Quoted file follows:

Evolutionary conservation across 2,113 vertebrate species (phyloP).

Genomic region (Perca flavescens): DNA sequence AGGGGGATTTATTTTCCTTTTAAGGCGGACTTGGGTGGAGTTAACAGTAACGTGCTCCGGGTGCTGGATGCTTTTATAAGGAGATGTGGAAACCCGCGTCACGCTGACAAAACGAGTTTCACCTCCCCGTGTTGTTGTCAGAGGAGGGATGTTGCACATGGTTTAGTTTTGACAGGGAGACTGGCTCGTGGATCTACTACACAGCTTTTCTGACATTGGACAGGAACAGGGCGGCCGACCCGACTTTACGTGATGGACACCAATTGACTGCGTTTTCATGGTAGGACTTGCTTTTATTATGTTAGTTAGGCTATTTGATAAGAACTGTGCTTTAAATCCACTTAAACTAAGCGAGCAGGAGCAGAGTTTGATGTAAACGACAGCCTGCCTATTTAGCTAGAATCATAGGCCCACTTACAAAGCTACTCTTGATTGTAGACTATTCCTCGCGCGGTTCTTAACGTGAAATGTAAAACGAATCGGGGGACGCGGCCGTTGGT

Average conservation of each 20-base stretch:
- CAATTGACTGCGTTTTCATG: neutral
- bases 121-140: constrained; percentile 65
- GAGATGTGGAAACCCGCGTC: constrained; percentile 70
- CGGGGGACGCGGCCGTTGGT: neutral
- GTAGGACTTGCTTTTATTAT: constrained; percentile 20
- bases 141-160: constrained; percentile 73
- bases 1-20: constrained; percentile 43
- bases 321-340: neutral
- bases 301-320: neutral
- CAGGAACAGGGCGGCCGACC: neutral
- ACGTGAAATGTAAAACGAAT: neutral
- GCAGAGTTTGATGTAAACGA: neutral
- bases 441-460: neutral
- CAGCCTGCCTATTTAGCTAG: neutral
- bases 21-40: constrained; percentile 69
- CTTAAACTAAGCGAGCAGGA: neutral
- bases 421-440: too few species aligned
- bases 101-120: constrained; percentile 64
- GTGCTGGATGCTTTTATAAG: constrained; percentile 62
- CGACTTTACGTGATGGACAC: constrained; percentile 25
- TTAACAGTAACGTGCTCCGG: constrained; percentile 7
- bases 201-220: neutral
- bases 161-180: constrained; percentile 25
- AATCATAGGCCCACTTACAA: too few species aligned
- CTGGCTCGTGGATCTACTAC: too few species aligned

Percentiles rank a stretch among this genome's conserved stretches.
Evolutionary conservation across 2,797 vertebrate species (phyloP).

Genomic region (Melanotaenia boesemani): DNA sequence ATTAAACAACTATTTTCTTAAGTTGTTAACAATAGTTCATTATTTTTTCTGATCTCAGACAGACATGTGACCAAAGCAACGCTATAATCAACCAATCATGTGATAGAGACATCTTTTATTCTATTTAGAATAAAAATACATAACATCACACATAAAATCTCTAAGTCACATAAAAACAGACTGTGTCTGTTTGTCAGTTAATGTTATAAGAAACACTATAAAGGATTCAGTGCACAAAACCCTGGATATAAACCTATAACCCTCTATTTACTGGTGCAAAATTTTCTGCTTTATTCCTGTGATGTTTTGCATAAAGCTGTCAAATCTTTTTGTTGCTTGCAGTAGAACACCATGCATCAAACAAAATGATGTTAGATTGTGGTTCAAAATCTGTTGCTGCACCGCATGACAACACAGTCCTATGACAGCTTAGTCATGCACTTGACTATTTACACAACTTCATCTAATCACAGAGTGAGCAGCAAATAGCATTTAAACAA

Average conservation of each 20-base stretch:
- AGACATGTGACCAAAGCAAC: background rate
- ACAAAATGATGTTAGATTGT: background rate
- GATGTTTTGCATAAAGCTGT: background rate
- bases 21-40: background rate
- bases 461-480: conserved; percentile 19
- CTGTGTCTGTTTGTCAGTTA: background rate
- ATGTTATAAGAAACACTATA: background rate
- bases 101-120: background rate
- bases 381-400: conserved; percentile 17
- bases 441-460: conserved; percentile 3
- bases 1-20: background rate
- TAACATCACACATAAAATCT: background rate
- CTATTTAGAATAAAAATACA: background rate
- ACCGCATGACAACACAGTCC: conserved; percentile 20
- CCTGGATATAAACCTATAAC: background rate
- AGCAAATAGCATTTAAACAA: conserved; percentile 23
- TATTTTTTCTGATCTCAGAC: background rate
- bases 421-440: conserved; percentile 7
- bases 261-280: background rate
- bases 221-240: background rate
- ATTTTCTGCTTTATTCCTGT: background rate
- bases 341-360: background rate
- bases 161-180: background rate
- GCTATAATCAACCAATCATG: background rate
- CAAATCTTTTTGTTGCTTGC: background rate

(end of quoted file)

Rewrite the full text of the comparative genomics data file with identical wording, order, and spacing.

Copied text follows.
Evolutionary conservation across 2,113 vertebrate species (phyloP).

Genomic region (Perca flavescens): DNA sequence AGGGGGATTTATTTTCCTTTTAAGGCGGACTTGGGTGGAGTTAACAGTAACGTGCTCCGGGTGCTGGATGCTTTTATAAGGAGATGTGGAAACCCGCGTCACGCTGACAAAACGAGTTTCACCTCCCCGTGTTGTTGTCAGAGGAGGGATGTTGCACATGGTTTAGTTTTGACAGGGAGACTGGCTCGTGGATCTACTACACAGCTTTTCTGACATTGGACAGGAACAGGGCGGCCGACCCGACTTTACGTGATGGACACCAATTGACTGCGTTTTCATGGTAGGACTTGCTTTTATTATGTTAGTTAGGCTATTTGATAAGAACTGTGCTTTAAATCCACTTAAACTAAGCGAGCAGGAGCAGAGTTTGATGTAAACGACAGCCTGCCTATTTAGCTAGAATCATAGGCCCACTTACAAAGCTACTCTTGATTGTAGACTATTCCTCGCGCGGTTCTTAACGTGAAATGTAAAACGAATCGGGGGACGCGGCCGTTGGT

Average conservation of each 20-base stretch:
- CAATTGACTGCGTTTTCATG: neutral
- bases 121-140: constrained; percentile 65
- GAGATGTGGAAACCCGCGTC: constrained; percentile 70
- CGGGGGACGCGGCCGTTGGT: neutral
- GTAGGACTTGCTTTTATTAT: constrained; percentile 20
- bases 141-160: constrained; percentile 73
- bases 1-20: constrained; percentile 43
- bases 321-340: neutral
- bases 301-320: neutral
- CAGGAACAGGGCGGCCGACC: neutral
- ACGTGAAATGTAAAACGAAT: neutral
- GCAGAGTTTGATGTAAACGA: neutral
- bases 441-460: neutral
- CAGCCTGCCTATTTAGCTAG: neutral
- bases 21-40: constrained; percentile 69
- CTTAAACTAAGCGAGCAGGA: neutral
- bases 421-440: too few species aligned
- bases 101-120: constrained; percentile 64
- GTGCTGGATGCTTTTATAAG: constrained; percentile 62
- CGACTTTACGTGATGGACAC: constrained; percentile 25
- TTAACAGTAACGTGCTCCGG: constrained; percentile 7
- bases 201-220: neutral
- bases 161-180: constrained; percentile 25
- AATCATAGGCCCACTTACAA: too few species aligned
- CTGGCTCGTGGATCTACTAC: too few species aligned

Percentiles rank a stretch among this genome's conserved stretches.
Evolutionary conservation across 2,797 vertebrate species (phyloP).

Genomic region (Melanotaenia boesemani): DNA sequence ATTAAACAACTATTTTCTTAAGTTGTTAACAATAGTTCATTATTTTTTCTGATCTCAGACAGACATGTGACCAAAGCAACGCTATAATCAACCAATCATGTGATAGAGACATCTTTTATTCTATTTAGAATAAAAATACATAACATCACACATAAAATCTCTAAGTCACATAAAAACAGACTGTGTCTGTTTGTCAGTTAATGTTATAAGAAACACTATAAAGGATTCAGTGCACAAAACCCTGGATATAAACCTATAACCCTCTATTTACTGGTGCAAAATTTTCTGCTTTATTCCTGTGATGTTTTGCATAAAGCTGTCAAATCTTTTTGTTGCTTGCAGTAGAACACCATGCATCAAACAAAATGATGTTAGATTGTGGTTCAAAATCTGTTGCTGCACCGCATGACAACACAGTCCTATGACAGCTTAGTCATGCACTTGACTATTTACACAACTTCATCTAATCACAGAGTGAGCAGCAAATAGCATTTAAACAA

Average conservation of each 20-base stretch:
- AGACATGTGACCAAAGCAAC: background rate
- ACAAAATGATGTTAGATTGT: background rate
- GATGTTTTGCATAAAGCTGT: background rate
- bases 21-40: background rate
- bases 461-480: conserved; percentile 19
- CTGTGTCTGTTTGTCAGTTA: background rate
- ATGTTATAAGAAACACTATA: background rate
- bases 101-120: background rate
- bases 381-400: conserved; percentile 17
- bases 441-460: conserved; percentile 3
- bases 1-20: background rate
- TAACATCACACATAAAATCT: background rate
- CTATTTAGAATAAAAATACA: background rate
- ACCGCATGACAACACAGTCC: conserved; percentile 20
- CCTGGATATAAACCTATAAC: background rate
- AGCAAATAGCATTTAAACAA: conserved; percentile 23
- TATTTTTTCTGATCTCAGAC: background rate
- bases 421-440: conserved; percentile 7
- bases 261-280: background rate
- bases 221-240: background rate
- ATTTTCTGCTTTATTCCTGT: background rate
- bases 341-360: background rate
- bases 161-180: background rate
- GCTATAATCAACCAATCATG: background rate
- CAAATCTTTTTGTTGCTTGC: background rate